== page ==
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    @connectyourcharger that would be cool. "hi, i hacked the stack with oauth to post my question about javascript-events. I cannot catch my event. Plz help. Thanks" – Tschallacka Jun 3 at 21:24
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    It's an interesting idea that could block most future bad-tag attempts, but the system already has the code needed to fully block said tags, and in a foolproof way, on the backend. The only roadblocks are moderator approval, and community consensus for each tag. – CertainPerformance Jun 3 at 21:26
  • @CertainPerformance I'll look and update the code tomorrow, I'm on mobile now. Thank you for pointing that out. What this would allow is to stem the influx of new questions, which would help a gradual burniation of the tags that go in the thousands. Without new posts popping up as much it won't be a sisyphean task anymore. Plus it aids people in reading what's wrong with the tag(hopefully) – Tschallacka Jun 3 at 21:32
  • @Tschallacka There's a possibility that somebody's going to do it, and it would be unreasonable to think otherwise. We as a community should be thinking with 100% confidence, not 90%. – connectyourcharger Jun 3 at 22:09
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    If you can block (or advise against) 90% of invalid uses of the tags, it's better than nothing. Also, if it's about making clear that the tags should not be used (assuming people overlook that fact), there is probably a only very small number of users that would use the API or any other work-around to use those tags. Of course, server side check is better if you want to completely close the gap, but this client-side solution could be a quick win. – GolezTrol Jun 3 at 22:24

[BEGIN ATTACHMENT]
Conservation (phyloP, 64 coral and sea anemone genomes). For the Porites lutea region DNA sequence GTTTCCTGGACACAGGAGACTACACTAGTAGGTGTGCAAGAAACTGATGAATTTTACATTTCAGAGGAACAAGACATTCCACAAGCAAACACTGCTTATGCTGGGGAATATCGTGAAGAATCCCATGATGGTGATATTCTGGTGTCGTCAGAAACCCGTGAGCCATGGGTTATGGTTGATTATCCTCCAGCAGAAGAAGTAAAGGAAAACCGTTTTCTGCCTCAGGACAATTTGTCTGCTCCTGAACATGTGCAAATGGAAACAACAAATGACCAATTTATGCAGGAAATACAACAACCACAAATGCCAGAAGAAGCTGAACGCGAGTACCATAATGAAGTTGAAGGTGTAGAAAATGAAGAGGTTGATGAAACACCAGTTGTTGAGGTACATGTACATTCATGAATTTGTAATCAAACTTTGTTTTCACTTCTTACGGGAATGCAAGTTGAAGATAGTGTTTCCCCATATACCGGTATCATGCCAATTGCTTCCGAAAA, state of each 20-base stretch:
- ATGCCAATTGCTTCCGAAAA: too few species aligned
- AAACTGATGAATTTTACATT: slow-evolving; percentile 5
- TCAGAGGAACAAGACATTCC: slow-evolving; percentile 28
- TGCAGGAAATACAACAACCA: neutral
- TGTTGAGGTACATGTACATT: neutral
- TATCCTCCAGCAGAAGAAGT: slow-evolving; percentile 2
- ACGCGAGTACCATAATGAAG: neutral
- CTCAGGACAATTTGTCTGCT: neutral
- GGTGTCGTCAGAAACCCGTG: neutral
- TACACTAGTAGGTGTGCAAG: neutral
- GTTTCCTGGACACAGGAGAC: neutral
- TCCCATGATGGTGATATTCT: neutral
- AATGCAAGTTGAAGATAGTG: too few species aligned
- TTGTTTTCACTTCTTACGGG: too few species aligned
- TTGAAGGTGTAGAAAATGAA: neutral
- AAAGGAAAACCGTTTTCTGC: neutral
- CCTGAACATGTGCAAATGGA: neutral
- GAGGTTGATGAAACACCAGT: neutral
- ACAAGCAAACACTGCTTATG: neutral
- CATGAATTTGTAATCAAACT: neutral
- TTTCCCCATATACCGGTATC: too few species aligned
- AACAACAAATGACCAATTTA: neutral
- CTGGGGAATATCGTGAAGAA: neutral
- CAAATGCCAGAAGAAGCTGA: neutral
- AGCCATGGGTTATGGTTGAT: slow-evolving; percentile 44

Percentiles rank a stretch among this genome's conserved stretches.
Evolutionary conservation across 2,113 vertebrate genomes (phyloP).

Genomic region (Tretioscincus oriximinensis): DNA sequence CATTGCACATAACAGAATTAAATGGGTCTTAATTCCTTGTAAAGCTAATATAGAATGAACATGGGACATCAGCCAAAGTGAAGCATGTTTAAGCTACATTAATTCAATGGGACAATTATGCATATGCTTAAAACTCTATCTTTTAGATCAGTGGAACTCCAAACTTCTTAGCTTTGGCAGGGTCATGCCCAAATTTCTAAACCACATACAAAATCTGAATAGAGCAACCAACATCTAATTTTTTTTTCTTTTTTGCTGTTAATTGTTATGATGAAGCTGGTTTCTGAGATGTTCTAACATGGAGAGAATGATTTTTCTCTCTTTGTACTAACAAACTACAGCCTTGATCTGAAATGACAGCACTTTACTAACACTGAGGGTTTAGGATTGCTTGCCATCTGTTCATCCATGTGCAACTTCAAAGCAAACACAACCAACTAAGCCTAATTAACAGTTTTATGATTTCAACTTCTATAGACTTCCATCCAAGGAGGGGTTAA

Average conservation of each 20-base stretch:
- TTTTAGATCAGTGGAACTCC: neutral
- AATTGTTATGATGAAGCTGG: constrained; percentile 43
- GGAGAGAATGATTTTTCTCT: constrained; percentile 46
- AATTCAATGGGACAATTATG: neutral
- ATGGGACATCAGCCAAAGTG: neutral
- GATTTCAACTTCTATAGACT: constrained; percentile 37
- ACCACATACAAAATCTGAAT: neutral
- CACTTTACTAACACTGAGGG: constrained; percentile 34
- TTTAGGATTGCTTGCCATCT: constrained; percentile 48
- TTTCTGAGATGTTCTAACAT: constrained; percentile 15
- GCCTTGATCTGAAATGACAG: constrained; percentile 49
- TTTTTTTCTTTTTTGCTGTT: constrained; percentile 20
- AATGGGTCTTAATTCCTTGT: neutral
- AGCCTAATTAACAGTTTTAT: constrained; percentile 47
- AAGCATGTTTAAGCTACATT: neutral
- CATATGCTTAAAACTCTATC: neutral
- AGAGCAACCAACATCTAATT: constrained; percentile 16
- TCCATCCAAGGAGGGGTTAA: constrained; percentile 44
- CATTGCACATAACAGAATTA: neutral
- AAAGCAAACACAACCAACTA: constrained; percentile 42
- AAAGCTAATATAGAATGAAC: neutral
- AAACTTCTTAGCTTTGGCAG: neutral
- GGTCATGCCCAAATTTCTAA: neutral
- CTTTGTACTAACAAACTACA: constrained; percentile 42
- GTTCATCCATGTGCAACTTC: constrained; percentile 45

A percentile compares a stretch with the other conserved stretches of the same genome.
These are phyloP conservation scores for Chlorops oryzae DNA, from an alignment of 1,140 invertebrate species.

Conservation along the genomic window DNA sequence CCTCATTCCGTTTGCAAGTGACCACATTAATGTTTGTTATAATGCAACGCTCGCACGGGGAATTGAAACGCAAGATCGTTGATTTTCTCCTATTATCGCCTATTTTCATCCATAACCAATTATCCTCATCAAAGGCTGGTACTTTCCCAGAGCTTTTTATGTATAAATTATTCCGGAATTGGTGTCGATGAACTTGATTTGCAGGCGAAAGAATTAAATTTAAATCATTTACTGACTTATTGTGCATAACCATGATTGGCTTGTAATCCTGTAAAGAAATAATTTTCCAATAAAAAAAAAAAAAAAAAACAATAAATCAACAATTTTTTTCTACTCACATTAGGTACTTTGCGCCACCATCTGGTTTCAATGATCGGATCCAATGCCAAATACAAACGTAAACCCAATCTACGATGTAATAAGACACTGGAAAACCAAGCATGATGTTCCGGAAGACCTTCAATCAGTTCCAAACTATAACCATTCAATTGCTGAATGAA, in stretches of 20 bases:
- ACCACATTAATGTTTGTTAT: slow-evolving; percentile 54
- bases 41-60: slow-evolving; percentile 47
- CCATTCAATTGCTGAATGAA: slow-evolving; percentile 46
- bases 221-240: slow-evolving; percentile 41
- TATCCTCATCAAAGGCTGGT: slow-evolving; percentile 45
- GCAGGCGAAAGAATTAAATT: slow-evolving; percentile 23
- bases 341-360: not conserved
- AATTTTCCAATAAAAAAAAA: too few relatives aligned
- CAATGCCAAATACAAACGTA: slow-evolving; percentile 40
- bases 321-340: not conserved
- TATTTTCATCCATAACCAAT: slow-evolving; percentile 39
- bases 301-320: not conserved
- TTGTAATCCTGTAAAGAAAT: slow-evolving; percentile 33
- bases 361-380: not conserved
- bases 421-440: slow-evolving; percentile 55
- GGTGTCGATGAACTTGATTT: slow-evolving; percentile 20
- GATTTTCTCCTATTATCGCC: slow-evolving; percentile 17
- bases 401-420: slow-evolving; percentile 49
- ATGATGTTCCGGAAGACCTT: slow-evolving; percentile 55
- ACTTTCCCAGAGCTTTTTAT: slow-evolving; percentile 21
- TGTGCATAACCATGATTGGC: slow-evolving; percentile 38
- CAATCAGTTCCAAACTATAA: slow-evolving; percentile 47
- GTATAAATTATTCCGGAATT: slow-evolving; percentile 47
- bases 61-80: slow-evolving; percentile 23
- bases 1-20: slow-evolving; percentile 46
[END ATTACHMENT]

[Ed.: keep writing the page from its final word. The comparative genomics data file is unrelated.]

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    @Tschallacka This would infuriate MySQL users: "DO NOT USE this tag for other DBs such as SQL Server, SQLite etc." – JL2210 Jun 3 at 22:26
  • 2
    @JL2210 we could do without them ;) – Luuklag Jun 4 at 7:27
  • 1
    @JL2210 what if I modify the string to DO NOT USE THIS TAG. – Tschallacka Jun 4 at 7:28
  • 5
    @connectyourcharger I see your point, but my counter argument is that what harm does it do if a small number of users try to circumvent this? They post a question with a bad tag? Good job to them I guess? This will still drastically reduce the number of questions using this tag. – Grumpy says Reinstate Monica Jun 4 at 15:28
3

I'm not a huge fan of these "DO NOT USE" edits. Primarily because they don't work all that well (as you observed...) but also because they suffer from much the same problem that burninations have: it's easy to convince a few people that a tag isn't useful - you just gotta find people who don't have any interest in it.